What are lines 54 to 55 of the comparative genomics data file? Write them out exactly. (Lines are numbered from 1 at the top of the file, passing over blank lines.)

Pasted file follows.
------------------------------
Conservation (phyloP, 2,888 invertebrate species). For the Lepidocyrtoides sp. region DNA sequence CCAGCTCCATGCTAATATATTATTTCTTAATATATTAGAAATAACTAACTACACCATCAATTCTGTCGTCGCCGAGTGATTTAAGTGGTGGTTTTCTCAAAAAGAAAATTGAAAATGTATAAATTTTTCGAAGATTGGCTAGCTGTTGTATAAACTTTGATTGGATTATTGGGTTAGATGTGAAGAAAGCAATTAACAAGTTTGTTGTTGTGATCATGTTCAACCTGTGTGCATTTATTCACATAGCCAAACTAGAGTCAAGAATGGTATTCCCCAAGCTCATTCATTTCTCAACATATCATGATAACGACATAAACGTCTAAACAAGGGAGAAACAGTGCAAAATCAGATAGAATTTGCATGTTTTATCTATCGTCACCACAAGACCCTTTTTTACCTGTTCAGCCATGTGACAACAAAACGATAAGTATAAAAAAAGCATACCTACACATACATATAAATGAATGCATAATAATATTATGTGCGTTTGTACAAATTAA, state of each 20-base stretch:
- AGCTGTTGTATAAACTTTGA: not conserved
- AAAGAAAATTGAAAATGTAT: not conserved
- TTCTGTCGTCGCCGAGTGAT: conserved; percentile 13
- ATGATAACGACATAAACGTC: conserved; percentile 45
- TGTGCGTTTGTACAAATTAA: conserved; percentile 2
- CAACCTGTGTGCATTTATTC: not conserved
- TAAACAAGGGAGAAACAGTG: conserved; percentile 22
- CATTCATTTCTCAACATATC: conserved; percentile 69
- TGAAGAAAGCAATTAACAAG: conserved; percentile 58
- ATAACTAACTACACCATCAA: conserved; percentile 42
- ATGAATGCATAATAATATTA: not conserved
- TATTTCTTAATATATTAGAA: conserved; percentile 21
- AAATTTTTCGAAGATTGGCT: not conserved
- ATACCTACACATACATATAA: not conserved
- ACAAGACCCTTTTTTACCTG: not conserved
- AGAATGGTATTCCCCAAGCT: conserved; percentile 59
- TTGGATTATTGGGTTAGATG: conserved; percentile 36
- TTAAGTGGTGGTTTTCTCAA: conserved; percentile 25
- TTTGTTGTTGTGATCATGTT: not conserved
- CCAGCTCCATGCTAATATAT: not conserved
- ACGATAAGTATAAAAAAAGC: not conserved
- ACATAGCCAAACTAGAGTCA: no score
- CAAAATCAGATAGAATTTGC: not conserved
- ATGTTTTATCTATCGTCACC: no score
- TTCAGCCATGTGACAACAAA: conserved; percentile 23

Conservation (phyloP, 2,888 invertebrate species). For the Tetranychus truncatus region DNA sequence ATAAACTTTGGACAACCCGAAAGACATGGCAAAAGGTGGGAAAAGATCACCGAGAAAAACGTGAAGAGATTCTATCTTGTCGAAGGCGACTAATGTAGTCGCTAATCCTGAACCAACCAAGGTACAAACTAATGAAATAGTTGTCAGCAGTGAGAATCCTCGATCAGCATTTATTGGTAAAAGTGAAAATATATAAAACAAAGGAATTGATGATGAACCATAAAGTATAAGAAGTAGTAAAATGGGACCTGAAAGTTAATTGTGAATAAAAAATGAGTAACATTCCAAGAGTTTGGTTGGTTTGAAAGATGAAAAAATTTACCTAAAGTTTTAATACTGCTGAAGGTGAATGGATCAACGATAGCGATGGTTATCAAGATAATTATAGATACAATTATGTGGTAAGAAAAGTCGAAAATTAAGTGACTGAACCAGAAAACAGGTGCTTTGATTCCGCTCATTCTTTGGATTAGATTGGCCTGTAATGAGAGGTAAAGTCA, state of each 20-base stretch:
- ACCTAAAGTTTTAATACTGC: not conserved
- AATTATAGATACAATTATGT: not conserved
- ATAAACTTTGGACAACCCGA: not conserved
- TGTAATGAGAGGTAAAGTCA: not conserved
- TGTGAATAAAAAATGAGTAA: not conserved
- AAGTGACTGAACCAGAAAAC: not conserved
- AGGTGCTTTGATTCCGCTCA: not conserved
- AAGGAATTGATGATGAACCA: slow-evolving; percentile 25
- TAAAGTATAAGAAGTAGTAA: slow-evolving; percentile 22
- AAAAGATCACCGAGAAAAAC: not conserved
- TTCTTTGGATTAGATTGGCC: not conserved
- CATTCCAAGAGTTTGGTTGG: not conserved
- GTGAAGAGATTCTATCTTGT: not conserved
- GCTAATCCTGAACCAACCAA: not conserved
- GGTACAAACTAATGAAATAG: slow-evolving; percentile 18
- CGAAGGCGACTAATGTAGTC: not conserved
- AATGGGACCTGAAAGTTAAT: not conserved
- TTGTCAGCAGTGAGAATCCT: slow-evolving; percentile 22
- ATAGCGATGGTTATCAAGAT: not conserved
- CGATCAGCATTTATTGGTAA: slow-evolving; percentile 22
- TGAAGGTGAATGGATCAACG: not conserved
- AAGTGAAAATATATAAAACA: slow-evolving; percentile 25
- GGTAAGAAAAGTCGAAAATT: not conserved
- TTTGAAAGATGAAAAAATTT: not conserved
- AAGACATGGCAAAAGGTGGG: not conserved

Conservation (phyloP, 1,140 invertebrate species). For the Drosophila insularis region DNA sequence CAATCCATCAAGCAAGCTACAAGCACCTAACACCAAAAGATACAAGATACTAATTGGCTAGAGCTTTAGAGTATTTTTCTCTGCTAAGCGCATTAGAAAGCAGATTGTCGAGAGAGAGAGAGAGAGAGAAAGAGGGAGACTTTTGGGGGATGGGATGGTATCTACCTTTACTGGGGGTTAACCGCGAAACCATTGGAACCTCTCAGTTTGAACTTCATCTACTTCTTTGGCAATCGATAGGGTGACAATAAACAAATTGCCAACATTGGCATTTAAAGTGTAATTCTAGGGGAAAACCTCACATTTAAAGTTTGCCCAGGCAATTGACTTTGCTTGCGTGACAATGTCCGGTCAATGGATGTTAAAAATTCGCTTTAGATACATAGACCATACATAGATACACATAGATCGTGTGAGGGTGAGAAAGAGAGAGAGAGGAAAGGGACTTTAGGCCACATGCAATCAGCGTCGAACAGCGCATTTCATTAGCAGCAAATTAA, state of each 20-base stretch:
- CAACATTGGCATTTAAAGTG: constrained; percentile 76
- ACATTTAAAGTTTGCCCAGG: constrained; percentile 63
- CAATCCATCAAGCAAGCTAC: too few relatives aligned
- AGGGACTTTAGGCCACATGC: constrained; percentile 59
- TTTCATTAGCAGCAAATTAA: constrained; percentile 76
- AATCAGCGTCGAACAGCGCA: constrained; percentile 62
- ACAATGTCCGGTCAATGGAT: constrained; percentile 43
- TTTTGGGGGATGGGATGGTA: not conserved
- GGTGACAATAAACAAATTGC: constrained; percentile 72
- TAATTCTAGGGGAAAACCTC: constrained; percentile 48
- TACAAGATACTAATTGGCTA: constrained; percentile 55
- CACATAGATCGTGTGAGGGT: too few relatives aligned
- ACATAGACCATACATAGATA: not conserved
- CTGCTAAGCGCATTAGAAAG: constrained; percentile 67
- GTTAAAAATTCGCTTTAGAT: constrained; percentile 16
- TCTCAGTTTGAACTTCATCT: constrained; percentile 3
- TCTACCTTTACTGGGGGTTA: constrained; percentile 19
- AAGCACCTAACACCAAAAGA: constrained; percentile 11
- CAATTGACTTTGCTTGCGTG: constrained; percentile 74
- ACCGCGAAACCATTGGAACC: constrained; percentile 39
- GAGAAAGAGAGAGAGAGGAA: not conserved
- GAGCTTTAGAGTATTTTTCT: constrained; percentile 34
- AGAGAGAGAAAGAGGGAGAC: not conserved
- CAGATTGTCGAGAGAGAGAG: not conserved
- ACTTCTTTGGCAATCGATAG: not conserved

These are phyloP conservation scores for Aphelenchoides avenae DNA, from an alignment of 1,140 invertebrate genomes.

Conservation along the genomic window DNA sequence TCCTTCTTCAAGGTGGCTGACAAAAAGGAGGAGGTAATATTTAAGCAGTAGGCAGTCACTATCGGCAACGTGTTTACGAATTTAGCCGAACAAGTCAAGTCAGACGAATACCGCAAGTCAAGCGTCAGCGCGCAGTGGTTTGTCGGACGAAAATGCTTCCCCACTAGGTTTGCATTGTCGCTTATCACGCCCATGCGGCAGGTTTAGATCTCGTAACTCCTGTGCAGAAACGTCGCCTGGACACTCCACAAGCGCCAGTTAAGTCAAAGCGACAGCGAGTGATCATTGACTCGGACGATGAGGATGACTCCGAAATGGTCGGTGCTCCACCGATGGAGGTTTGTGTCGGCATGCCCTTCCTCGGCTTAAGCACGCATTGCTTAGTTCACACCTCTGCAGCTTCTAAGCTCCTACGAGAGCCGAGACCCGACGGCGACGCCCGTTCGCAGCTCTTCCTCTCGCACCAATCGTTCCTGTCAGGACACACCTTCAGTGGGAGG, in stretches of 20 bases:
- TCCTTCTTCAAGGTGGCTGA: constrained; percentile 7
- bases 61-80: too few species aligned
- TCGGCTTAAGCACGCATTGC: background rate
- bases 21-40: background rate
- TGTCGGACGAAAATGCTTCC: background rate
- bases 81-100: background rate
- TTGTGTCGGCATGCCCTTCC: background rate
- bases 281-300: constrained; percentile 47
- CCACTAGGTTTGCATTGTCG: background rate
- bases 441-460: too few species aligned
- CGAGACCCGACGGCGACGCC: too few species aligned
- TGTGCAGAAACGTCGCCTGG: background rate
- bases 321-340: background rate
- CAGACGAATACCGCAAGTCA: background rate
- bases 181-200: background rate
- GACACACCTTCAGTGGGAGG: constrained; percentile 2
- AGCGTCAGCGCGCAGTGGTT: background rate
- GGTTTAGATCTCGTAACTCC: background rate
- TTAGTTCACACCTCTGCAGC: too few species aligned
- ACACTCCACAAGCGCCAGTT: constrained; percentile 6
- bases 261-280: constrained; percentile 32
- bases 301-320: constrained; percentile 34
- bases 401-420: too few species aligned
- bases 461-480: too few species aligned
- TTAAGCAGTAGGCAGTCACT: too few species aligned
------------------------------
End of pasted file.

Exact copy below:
- CAACATTGGCATTTAAAGTG: constrained; percentile 76
- ACATTTAAAGTTTGCCCAGG: constrained; percentile 63